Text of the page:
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Einstein's equation

  1. Jan 29, 2004 #1
    Hello, this is my first post.
    Some years back i read a book about einstein works. Among many things in the book, i read about his 'modified' newton's equation of motion (F=ma). Sadly, i had lost the book and can't recall the equation. All i can remember is it says that the einstein's equation should be used when a body is moving at close to or higher than speed of light. The F=ma is still correct for motions slower than that.

    I hope someone can tell me what is the equation.
    Thanks.

    p/s: English is not my 1st language, so i hope everbody can understand what i'm trying to say here.
     
  2. jcsd
  3. Jan 30, 2004 #2
    Well, funny you would say that, because Newton's 2nd law is about the only one that does hold! Only use the correct form, dp/dt = F, instead of the (incorrect for changing mass) F = m.a
     
  4. Jan 30, 2004 #3

    DW

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    Mass does not change with speed. Both
    [tex]F^\lambda = \frac{DP^\lambda}{d\tau}[/tex] and [tex]F^\lambda = mA^\lambda[/tex] work for relativity. The difference from Newtonian mechanics is primarily the time dilation encorporated in the proper time derivatives. These are the four vector relations. More than likely he is wanting to know the relation between ordinary force and coordinate acceleration for special relativity which is
    [tex]\vec{f} = \gamma m[\vec{a} + \gamma ^{2}\frac{\vec{u}\cdot\vec{a}}{c^2}\vec{u}][/tex]. Even in this expression the mass m does not change with speed.
     
  5. Feb 2, 2004 #4
    Well it does, because the as the force is applied and the mass accelerates its speed increases. As speed increases mass does, as according to the lorentz transformation. This is why it takes more and more force to accelerate an object at the same rate as the velocity approaches the speed of light. Its not the force equation thats wrong its the concept of mass being constant, its not. it increases with velocity.
     
  6. Feb 2, 2004 #5
    The answer given by Dimitri is quite correct - it shows Newton's genius - even in the 16th Century his concept of force as the rate of change of momentum is still true even after Special Relativity. But in one sense, there does not have to be an actual change in mass - one can arrive at the same result in consequence of time dilation - i.e., if m is considered constant .. the effective inertia will still be greater, that is, the rate of time passage between two systems in relative motion requires a greater force to bring about the same change in velocity in a short duration relative to the longer duration measured in the dilated time frame.
     
  7. Feb 2, 2004 #6

    DW

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    No it doesn't. The mass is invariant to the Lorentz transformation.

    No it is not. The extra factors (plural) of [tex]\gamma[/tex] come from the time dilation relating the proper time in the time derivatives of the relativistic law of motion [tex]F^\lambda = \frac{DP^\lambda}{d\tau} = mA^\lambda[/tex] to the coordinate time in the time derivatives of the ordinary force equation [tex]f^i = \frac{dP^i}{dt} = \gamma m[a^i + \gamma ^{2}\frac{\vec{u}\cdot\vec{a}}{c^2}u^i][/tex]. The particle is obeying a four vector force law of motion and the result is a diminishing coordinate acceleration at constant ordinary force. THAT is why the coordinate acceleration diminishes with speed for constant ordinary force. It has nothing to do with a changing mass as the mass does not change with speed. The mass is invariant to the Lorentz transformation.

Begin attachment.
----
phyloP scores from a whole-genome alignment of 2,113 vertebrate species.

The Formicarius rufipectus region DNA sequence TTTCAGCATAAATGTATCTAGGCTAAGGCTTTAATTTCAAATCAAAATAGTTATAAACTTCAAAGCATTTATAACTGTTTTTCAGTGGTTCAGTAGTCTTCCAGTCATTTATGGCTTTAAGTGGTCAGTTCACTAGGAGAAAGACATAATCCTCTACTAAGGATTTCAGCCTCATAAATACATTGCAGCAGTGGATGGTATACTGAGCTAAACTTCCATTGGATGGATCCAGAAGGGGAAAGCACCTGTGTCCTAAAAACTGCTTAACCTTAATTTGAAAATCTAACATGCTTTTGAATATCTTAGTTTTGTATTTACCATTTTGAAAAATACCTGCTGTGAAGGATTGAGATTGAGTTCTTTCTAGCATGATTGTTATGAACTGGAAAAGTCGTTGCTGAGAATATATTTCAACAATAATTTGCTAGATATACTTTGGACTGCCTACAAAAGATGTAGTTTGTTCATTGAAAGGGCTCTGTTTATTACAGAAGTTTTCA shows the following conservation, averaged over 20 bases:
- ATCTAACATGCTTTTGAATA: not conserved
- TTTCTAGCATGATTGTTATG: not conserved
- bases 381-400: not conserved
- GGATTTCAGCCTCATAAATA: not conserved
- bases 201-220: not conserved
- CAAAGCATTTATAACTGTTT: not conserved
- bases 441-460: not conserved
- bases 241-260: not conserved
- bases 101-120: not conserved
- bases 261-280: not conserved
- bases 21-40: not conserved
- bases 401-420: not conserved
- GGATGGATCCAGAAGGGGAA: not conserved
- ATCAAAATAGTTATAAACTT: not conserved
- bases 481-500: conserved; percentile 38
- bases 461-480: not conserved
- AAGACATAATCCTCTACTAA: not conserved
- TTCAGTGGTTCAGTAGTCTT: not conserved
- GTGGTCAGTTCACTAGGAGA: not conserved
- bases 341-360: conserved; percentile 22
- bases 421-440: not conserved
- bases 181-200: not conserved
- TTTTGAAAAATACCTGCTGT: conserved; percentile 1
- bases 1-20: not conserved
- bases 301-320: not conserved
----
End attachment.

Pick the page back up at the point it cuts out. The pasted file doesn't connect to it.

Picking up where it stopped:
8. Feb 3, 2004 #7
    Yep. That is 100% correct so long as you're refering to relativistic mass. dw has the habit of refering to rest mass when others are discussing relativistic mass. Keep that in mind when you read his posts. His arguements have the nature of "Relativistic mass is not a function of speed because proper mass is invariant" since he will respond to someone discussing relativist mass with a statement which refers to the fact that proper mass is invariant. Thus his posts are always confusing on this issue.

    These are the facts - they are undisputed in the relativity community
    Fact #1) Relativistic mass is a function of speed.
    Fact #2) Proper mass (aka rest mass) is not a function of speed.
    Fact #3) When it comes to what "mass" means unqualified then different relativists mean different things.
     
  9. Feb 3, 2004 #8

    DW

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    No, he did not qualify it and call it relativistic mass and these days it is improper to use mass unqualified to refer to that. Mass unqualified used properly in todays terminology refers to that which is invariant. See
    http://www.geocities.com/zcphysicsms/chap3.htm

    No they don't. They have the nature of mass is invariant and relativistic mass is an obsolete concept.
     
  10. Feb 3, 2004 #9
    When someone doesn't qualify the term mass then the meaning must be distilled from the context in which it is used. It is quite clear from the context that the person means relativistic mass and not proper mass. If you're unsure about what the person means then the appropriate thing to do is to ask them. Not assume they means something else and then attempt to correct.

    You should have known from the content of my post that this was the point I was making clear for him.
    That is incorrect. That is merely your personal opinion. Yes. It is a popular personal opinion. But one which is not universally adhered to. In fact Alan Guth himself told me personally that he finds the concept useful. He even uses it in his lecture notes in his MIT course The Early Universe.
    That is incorrect. Counter examples abound in the modern relativity literature. For the correct meaning of relativistic mass see http://www.geocities.com/physics_world/sr/inertial_mass.htm. If you have any questions feel free to ask.
    That is incorrect. This is a topic that has been debated for many decades. However he concept of mass as "invariant mass" cannot be given a general meaning. It is of limited use.

    Plenty of recently published physics literature use the concept and use it quite succesfull. For example:

    Cosmological Principles, John A. Peacock, Cambridge University Press, (1999)
    Relativity: Special, General and Cosmological, Rindler, Oxford Univ., Press, (2001)
    Basic Relativity, Richard A. Mould, Springer Verlag, (1994)